On Friday the BBC and Sky announced that Jaguar Land Rover is set to cut 5,000 jobs from its 40,000-strong workforce in the UK. There was no doubt in the minds of the presenters (and no doubt the editors that feed the lines) about what was the apparent root cause of this decision, which is fear over Brexit.
Although noting, rightly, that JLR have been faced with a multitude of factors, the spin was clear. The lay-offs were to be part of a £2.5bn plan to cut down on costs. Although some production staff may be affected, it was later revealed, by Jaguar Land Rover themselves, that most of these cuts will target how the company manages itself. Cuts to jobs in management, sales and administration, in addition to 1,500 made globally last year.
Such job losses are occurring in the car industry globally. In other news at the end of last week, though buried far lower down the newsfeeds, were reports that Ford will be cutting thousands of jobs across the whole of Europe. Surely these cuts in Bordeaux and Saarland cannot also be blamed on Brexit as well? The Ford management made it clear that this was not the case – although it does make it clear that future decisions will look into the economic impact of Britain leaving the EU, which any sensible company would do as a matter of course.
So what has caused the hit on JLR if it isn’t Brexit? They have lost about 50% of their market in China, due in part to consumers’ caution over Trump’s trade war. That lack of sales alone has contributed to this crisis.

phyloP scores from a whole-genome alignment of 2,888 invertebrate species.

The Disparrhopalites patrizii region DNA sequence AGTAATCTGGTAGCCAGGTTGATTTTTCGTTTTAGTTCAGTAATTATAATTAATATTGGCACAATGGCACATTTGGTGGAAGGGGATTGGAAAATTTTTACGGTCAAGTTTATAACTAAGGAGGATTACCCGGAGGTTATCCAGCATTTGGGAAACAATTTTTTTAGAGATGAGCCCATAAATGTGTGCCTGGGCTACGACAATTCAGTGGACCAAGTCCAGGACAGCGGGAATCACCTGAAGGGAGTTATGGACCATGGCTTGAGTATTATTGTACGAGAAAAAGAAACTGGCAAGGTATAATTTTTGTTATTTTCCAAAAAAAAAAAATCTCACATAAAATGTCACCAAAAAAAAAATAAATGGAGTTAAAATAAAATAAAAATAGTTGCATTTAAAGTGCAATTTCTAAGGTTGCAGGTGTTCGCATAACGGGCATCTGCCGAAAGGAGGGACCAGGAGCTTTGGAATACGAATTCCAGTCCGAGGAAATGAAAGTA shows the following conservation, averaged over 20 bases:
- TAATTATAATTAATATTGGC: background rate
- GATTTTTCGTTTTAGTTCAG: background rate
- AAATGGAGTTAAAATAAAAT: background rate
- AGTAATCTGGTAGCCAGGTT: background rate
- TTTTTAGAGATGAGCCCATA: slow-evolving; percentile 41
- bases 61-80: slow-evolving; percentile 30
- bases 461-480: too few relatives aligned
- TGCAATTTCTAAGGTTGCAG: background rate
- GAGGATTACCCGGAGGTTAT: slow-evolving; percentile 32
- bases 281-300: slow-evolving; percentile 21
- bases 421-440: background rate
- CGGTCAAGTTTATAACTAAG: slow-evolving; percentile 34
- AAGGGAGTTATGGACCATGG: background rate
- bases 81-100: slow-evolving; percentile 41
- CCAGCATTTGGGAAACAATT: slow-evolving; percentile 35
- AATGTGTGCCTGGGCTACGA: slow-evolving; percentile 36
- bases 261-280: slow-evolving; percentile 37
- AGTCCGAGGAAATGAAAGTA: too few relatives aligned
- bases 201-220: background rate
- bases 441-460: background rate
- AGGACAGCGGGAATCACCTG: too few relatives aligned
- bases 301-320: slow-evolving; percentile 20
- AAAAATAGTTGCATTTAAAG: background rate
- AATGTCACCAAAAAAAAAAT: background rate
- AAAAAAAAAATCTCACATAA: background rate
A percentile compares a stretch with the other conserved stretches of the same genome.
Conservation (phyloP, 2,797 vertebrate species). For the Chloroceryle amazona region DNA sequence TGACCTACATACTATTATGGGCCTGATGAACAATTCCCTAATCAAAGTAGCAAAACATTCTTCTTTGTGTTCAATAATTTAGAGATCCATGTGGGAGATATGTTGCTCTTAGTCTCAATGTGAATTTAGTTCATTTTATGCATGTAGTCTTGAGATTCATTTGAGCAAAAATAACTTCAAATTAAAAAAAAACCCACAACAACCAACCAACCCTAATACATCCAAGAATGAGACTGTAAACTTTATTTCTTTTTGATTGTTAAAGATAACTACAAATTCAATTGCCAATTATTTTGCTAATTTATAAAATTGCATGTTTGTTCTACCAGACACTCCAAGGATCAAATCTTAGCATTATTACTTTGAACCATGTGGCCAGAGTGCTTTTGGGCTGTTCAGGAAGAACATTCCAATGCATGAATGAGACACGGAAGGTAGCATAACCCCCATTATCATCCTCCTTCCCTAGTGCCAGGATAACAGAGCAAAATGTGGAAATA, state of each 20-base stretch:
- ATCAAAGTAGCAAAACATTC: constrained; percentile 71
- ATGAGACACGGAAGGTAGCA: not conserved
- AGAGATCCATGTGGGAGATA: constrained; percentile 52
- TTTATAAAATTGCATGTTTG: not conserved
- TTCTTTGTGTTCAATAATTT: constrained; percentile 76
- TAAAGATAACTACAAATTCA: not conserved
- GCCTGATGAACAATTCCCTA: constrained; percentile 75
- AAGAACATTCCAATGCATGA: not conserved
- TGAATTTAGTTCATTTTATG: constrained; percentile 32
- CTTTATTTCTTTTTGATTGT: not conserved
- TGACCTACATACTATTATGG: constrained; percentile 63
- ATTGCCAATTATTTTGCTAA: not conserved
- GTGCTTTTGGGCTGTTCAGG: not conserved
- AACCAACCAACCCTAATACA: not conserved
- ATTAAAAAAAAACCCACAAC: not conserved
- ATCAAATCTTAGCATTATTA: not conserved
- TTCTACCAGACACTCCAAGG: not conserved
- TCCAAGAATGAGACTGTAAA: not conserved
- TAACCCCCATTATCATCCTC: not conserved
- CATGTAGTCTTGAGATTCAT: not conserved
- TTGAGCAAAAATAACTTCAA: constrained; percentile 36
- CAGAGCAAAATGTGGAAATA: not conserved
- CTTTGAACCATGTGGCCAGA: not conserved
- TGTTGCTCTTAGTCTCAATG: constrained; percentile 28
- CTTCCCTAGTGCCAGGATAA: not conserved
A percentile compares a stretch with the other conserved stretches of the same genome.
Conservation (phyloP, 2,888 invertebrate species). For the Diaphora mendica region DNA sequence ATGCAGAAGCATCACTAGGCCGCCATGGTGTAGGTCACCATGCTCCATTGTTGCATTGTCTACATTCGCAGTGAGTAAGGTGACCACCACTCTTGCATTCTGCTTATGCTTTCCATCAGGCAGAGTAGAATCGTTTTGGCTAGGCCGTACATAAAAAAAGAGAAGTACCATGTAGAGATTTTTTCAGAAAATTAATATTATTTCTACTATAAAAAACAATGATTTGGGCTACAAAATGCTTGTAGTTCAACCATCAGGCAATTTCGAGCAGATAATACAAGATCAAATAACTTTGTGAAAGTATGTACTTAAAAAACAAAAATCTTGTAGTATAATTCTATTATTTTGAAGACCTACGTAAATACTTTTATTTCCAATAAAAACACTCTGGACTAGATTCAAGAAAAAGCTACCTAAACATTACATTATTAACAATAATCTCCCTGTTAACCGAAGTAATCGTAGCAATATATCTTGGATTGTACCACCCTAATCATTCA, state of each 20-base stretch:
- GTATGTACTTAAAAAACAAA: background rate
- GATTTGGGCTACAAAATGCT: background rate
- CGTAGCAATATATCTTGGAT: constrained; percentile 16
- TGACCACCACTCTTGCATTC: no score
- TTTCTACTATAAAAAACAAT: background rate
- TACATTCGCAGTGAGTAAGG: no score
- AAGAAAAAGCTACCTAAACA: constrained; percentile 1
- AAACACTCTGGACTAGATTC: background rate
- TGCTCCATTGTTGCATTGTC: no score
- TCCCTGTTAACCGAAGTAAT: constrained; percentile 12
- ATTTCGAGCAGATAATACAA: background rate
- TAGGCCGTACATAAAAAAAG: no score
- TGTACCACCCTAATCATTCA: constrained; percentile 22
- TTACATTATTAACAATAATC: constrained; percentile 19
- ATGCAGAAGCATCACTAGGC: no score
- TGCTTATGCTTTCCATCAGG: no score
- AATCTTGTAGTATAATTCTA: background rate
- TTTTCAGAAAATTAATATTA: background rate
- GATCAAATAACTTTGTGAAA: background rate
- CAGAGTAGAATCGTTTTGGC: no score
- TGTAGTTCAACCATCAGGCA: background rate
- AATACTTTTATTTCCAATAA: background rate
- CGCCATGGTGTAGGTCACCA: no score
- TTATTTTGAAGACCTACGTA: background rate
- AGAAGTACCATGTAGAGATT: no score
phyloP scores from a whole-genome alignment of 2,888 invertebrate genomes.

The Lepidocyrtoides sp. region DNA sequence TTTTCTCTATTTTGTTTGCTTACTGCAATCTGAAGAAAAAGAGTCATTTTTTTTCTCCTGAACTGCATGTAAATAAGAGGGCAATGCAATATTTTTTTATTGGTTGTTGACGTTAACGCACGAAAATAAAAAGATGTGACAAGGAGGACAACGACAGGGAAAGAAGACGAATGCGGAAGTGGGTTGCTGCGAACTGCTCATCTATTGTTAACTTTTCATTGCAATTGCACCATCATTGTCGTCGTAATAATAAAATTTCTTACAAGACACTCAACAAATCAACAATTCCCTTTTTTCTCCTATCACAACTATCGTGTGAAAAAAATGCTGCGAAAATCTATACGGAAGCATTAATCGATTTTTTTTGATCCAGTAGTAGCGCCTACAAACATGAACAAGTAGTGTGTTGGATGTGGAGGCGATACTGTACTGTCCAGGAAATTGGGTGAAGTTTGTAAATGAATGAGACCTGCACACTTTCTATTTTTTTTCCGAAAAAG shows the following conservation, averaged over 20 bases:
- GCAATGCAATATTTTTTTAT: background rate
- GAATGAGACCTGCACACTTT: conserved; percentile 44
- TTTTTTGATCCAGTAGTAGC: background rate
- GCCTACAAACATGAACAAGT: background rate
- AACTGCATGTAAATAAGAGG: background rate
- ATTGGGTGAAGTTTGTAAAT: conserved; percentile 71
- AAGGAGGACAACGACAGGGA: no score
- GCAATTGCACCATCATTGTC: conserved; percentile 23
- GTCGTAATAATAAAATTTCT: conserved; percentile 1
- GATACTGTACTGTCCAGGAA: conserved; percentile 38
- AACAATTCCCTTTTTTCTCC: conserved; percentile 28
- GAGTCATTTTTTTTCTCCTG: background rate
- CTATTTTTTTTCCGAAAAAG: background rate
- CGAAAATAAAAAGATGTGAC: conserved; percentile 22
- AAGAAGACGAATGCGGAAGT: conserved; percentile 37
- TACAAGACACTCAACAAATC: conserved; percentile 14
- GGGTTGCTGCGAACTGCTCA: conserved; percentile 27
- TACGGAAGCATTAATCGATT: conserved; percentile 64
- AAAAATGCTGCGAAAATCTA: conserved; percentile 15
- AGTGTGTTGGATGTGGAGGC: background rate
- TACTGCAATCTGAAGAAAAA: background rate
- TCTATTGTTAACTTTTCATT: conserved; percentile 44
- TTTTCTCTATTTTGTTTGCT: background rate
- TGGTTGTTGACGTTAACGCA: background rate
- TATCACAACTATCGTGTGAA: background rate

Then there is their focus on diesel engines: following the Volkswagen diesel emission scandals, and with increasing tax takes on diesel fuel and plans to clear the streets of diesel by 2030, the resale value of JLR products has dropped through the floor.
Furthermore, JLR products in the UK offer no small car option, only luxury items, only one electric car, and that’s priced at £64k. Whereas on the other hand, competitors offer small cars and a good range of electric vehicles for less than half that price, with the Nissan Leaf at £26,995. Nobody wants to buy a car at an exorbitant price knowing that its value will drop by half in the space of two to three years.
Plans made over the course of two decades, years before Brexit, have led to Jaguar Land Rover’s downturn.
Again, nothing to do with Brexit.
This all falls in line with a global downturn in the car industry, centred around massive changes in the dynamic of how the industry operates. The traditional car dealership is unfit for purpose and as we go increasingly online for car purchases, they will eventually die out.
The potential PCP (Personal Contract Purchase) crisis will be front and centre of the dynamic changes to come. As we know, the FCA is already investigating the current and most popular way of buying a car. This financial product, as most suspect, has been mis-sold due to the product being centred on future valuations of car prices. Due to the volatility, mainly on diesel cars, this will potentially leave customers with cars in massive negative equity.
This, in itself, will change the way people purchase their cars, as trust will be lost in this product, which is what car dealerships rely on. Contract hire, cash purchases or traditional HP loans will become the new norm once more. All this before we factor in the impact of driverless cars.
This, along with everything we’re seeing in the news with Jaguar Land Rover, and Ford, all adds up to the technological changes facing the car industry; and it has nothing to do with Brexit.
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